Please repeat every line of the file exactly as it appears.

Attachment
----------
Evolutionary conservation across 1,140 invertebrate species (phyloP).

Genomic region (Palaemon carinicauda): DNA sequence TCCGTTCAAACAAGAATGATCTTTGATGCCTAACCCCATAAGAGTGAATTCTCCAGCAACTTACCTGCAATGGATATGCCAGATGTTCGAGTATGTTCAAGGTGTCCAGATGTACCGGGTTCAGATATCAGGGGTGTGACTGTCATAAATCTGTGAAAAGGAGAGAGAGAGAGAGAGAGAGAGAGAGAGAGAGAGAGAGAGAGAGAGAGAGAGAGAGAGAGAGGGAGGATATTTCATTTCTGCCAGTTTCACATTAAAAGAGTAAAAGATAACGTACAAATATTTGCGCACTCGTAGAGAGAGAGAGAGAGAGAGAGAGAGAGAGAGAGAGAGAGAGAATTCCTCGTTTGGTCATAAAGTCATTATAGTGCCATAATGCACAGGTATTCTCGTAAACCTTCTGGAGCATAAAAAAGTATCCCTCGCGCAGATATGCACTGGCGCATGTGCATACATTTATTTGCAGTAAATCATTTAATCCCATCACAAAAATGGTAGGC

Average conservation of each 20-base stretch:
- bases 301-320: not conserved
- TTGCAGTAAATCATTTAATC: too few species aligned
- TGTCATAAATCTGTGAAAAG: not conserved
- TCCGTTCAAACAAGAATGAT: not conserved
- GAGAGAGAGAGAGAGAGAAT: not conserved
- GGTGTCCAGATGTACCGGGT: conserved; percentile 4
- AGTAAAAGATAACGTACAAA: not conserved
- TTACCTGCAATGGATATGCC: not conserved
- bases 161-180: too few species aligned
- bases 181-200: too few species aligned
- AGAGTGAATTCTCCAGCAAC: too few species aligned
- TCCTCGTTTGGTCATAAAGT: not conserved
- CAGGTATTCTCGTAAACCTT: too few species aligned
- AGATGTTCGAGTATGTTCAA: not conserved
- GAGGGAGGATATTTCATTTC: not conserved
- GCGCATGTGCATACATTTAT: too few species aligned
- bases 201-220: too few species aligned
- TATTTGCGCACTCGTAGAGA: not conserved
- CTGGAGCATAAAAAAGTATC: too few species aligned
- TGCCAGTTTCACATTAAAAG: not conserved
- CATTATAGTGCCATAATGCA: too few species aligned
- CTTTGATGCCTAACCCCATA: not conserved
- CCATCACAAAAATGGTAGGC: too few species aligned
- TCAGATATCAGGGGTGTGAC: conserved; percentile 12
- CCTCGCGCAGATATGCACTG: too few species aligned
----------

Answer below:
Evolutionary conservation across 1,140 invertebrate species (phyloP).

Genomic region (Palaemon carinicauda): DNA sequence TCCGTTCAAACAAGAATGATCTTTGATGCCTAACCCCATAAGAGTGAATTCTCCAGCAACTTACCTGCAATGGATATGCCAGATGTTCGAGTATGTTCAAGGTGTCCAGATGTACCGGGTTCAGATATCAGGGGTGTGACTGTCATAAATCTGTGAAAAGGAGAGAGAGAGAGAGAGAGAGAGAGAGAGAGAGAGAGAGAGAGAGAGAGAGAGAGAGAGAGAGGGAGGATATTTCATTTCTGCCAGTTTCACATTAAAAGAGTAAAAGATAACGTACAAATATTTGCGCACTCGTAGAGAGAGAGAGAGAGAGAGAGAGAGAGAGAGAGAGAGAGAGAATTCCTCGTTTGGTCATAAAGTCATTATAGTGCCATAATGCACAGGTATTCTCGTAAACCTTCTGGAGCATAAAAAAGTATCCCTCGCGCAGATATGCACTGGCGCATGTGCATACATTTATTTGCAGTAAATCATTTAATCCCATCACAAAAATGGTAGGC

Average conservation of each 20-base stretch:
- bases 301-320: not conserved
- TTGCAGTAAATCATTTAATC: too few species aligned
- TGTCATAAATCTGTGAAAAG: not conserved
- TCCGTTCAAACAAGAATGAT: not conserved
- GAGAGAGAGAGAGAGAGAAT: not conserved
- GGTGTCCAGATGTACCGGGT: conserved; percentile 4
- AGTAAAAGATAACGTACAAA: not conserved
- TTACCTGCAATGGATATGCC: not conserved
- bases 161-180: too few species aligned
- bases 181-200: too few species aligned
- AGAGTGAATTCTCCAGCAAC: too few species aligned
- TCCTCGTTTGGTCATAAAGT: not conserved
- CAGGTATTCTCGTAAACCTT: too few species aligned
- AGATGTTCGAGTATGTTCAA: not conserved
- GAGGGAGGATATTTCATTTC: not conserved
- GCGCATGTGCATACATTTAT: too few species aligned
- bases 201-220: too few species aligned
- TATTTGCGCACTCGTAGAGA: not conserved
- CTGGAGCATAAAAAAGTATC: too few species aligned
- TGCCAGTTTCACATTAAAAG: not conserved
- CATTATAGTGCCATAATGCA: too few species aligned
- CTTTGATGCCTAACCCCATA: not conserved
- CCATCACAAAAATGGTAGGC: too few species aligned
- TCAGATATCAGGGGTGTGAC: conserved; percentile 12
- CCTCGCGCAGATATGCACTG: too few species aligned